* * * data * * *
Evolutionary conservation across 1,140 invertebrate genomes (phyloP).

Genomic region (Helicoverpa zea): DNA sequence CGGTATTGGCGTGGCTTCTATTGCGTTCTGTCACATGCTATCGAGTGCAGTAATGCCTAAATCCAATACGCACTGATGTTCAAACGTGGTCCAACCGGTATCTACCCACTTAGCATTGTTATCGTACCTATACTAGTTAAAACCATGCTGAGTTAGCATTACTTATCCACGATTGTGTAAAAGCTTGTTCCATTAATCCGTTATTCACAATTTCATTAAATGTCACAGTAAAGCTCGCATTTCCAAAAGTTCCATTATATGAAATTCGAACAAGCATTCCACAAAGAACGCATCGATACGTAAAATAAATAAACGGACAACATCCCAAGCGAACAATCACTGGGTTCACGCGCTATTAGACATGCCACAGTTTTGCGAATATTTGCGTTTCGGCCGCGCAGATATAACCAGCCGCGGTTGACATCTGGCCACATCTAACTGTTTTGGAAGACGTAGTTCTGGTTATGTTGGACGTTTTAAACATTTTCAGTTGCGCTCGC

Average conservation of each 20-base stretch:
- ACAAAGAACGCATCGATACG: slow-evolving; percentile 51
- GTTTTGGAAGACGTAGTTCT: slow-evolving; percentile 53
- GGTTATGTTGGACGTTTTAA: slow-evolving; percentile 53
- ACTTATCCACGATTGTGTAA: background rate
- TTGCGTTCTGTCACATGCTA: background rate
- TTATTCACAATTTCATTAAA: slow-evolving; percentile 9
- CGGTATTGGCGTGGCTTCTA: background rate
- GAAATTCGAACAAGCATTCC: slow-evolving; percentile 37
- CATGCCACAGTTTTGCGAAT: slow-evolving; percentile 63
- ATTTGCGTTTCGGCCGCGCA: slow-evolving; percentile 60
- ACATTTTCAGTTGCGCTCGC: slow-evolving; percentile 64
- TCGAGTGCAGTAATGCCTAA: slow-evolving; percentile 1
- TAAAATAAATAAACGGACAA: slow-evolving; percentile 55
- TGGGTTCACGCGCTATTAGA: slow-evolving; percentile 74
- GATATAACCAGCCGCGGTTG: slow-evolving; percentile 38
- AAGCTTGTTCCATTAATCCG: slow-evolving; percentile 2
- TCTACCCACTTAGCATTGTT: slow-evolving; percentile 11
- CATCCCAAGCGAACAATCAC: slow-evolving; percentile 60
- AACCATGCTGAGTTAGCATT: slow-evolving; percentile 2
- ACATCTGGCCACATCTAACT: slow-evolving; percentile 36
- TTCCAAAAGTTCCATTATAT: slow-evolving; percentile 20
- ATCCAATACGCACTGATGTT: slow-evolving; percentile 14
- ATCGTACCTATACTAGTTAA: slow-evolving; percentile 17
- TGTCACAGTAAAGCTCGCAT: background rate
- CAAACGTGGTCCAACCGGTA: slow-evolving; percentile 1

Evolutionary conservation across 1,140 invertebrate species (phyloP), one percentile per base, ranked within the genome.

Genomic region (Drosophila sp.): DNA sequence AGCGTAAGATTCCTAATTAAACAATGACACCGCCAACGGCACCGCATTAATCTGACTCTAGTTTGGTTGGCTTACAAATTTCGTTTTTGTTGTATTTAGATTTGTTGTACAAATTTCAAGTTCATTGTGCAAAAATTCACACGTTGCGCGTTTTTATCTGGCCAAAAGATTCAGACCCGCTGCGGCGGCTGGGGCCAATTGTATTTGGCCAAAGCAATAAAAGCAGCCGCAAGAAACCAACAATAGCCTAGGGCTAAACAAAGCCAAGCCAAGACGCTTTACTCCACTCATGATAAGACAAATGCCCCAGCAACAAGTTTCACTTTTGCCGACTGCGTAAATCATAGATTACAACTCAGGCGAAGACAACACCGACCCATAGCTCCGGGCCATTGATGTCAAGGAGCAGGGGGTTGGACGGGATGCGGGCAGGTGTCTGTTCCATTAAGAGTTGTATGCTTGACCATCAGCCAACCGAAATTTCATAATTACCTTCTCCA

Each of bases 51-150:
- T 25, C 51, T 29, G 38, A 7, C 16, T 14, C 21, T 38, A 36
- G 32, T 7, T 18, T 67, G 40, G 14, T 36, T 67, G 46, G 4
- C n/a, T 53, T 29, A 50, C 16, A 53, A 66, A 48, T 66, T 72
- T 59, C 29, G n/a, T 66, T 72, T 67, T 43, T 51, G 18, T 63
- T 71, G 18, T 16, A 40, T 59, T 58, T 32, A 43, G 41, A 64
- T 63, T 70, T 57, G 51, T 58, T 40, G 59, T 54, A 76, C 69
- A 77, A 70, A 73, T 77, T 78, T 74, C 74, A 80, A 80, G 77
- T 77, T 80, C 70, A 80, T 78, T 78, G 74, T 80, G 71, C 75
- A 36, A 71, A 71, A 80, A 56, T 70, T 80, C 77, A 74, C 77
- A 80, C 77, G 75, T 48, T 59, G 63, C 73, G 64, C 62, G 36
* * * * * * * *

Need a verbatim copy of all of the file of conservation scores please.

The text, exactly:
Evolutionary conservation across 1,140 invertebrate genomes (phyloP).

Genomic region (Helicoverpa zea): DNA sequence CGGTATTGGCGTGGCTTCTATTGCGTTCTGTCACATGCTATCGAGTGCAGTAATGCCTAAATCCAATACGCACTGATGTTCAAACGTGGTCCAACCGGTATCTACCCACTTAGCATTGTTATCGTACCTATACTAGTTAAAACCATGCTGAGTTAGCATTACTTATCCACGATTGTGTAAAAGCTTGTTCCATTAATCCGTTATTCACAATTTCATTAAATGTCACAGTAAAGCTCGCATTTCCAAAAGTTCCATTATATGAAATTCGAACAAGCATTCCACAAAGAACGCATCGATACGTAAAATAAATAAACGGACAACATCCCAAGCGAACAATCACTGGGTTCACGCGCTATTAGACATGCCACAGTTTTGCGAATATTTGCGTTTCGGCCGCGCAGATATAACCAGCCGCGGTTGACATCTGGCCACATCTAACTGTTTTGGAAGACGTAGTTCTGGTTATGTTGGACGTTTTAAACATTTTCAGTTGCGCTCGC

Average conservation of each 20-base stretch:
- ACAAAGAACGCATCGATACG: slow-evolving; percentile 51
- GTTTTGGAAGACGTAGTTCT: slow-evolving; percentile 53
- GGTTATGTTGGACGTTTTAA: slow-evolving; percentile 53
- ACTTATCCACGATTGTGTAA: background rate
- TTGCGTTCTGTCACATGCTA: background rate
- TTATTCACAATTTCATTAAA: slow-evolving; percentile 9
- CGGTATTGGCGTGGCTTCTA: background rate
- GAAATTCGAACAAGCATTCC: slow-evolving; percentile 37
- CATGCCACAGTTTTGCGAAT: slow-evolving; percentile 63
- ATTTGCGTTTCGGCCGCGCA: slow-evolving; percentile 60
- ACATTTTCAGTTGCGCTCGC: slow-evolving; percentile 64
- TCGAGTGCAGTAATGCCTAA: slow-evolving; percentile 1
- TAAAATAAATAAACGGACAA: slow-evolving; percentile 55
- TGGGTTCACGCGCTATTAGA: slow-evolving; percentile 74
- GATATAACCAGCCGCGGTTG: slow-evolving; percentile 38
- AAGCTTGTTCCATTAATCCG: slow-evolving; percentile 2
- TCTACCCACTTAGCATTGTT: slow-evolving; percentile 11
- CATCCCAAGCGAACAATCAC: slow-evolving; percentile 60
- AACCATGCTGAGTTAGCATT: slow-evolving; percentile 2
- ACATCTGGCCACATCTAACT: slow-evolving; percentile 36
- TTCCAAAAGTTCCATTATAT: slow-evolving; percentile 20
- ATCCAATACGCACTGATGTT: slow-evolving; percentile 14
- ATCGTACCTATACTAGTTAA: slow-evolving; percentile 17
- TGTCACAGTAAAGCTCGCAT: background rate
- CAAACGTGGTCCAACCGGTA: slow-evolving; percentile 1

Evolutionary conservation across 1,140 invertebrate species (phyloP), one percentile per base, ranked within the genome.

Genomic region (Drosophila sp.): DNA sequence AGCGTAAGATTCCTAATTAAACAATGACACCGCCAACGGCACCGCATTAATCTGACTCTAGTTTGGTTGGCTTACAAATTTCGTTTTTGTTGTATTTAGATTTGTTGTACAAATTTCAAGTTCATTGTGCAAAAATTCACACGTTGCGCGTTTTTATCTGGCCAAAAGATTCAGACCCGCTGCGGCGGCTGGGGCCAATTGTATTTGGCCAAAGCAATAAAAGCAGCCGCAAGAAACCAACAATAGCCTAGGGCTAAACAAAGCCAAGCCAAGACGCTTTACTCCACTCATGATAAGACAAATGCCCCAGCAACAAGTTTCACTTTTGCCGACTGCGTAAATCATAGATTACAACTCAGGCGAAGACAACACCGACCCATAGCTCCGGGCCATTGATGTCAAGGAGCAGGGGGTTGGACGGGATGCGGGCAGGTGTCTGTTCCATTAAGAGTTGTATGCTTGACCATCAGCCAACCGAAATTTCATAATTACCTTCTCCA

Each of bases 51-150:
- T 25, C 51, T 29, G 38, A 7, C 16, T 14, C 21, T 38, A 36
- G 32, T 7, T 18, T 67, G 40, G 14, T 36, T 67, G 46, G 4
- C n/a, T 53, T 29, A 50, C 16, A 53, A 66, A 48, T 66, T 72
- T 59, C 29, G n/a, T 66, T 72, T 67, T 43, T 51, G 18, T 63
- T 71, G 18, T 16, A 40, T 59, T 58, T 32, A 43, G 41, A 64
- T 63, T 70, T 57, G 51, T 58, T 40, G 59, T 54, A 76, C 69
- A 77, A 70, A 73, T 77, T 78, T 74, C 74, A 80, A 80, G 77
- T 77, T 80, C 70, A 80, T 78, T 78, G 74, T 80, G 71, C 75
- A 36, A 71, A 71, A 80, A 56, T 70, T 80, C 77, A 74, C 77
- A 80, C 77, G 75, T 48, T 59, G 63, C 73, G 64, C 62, G 36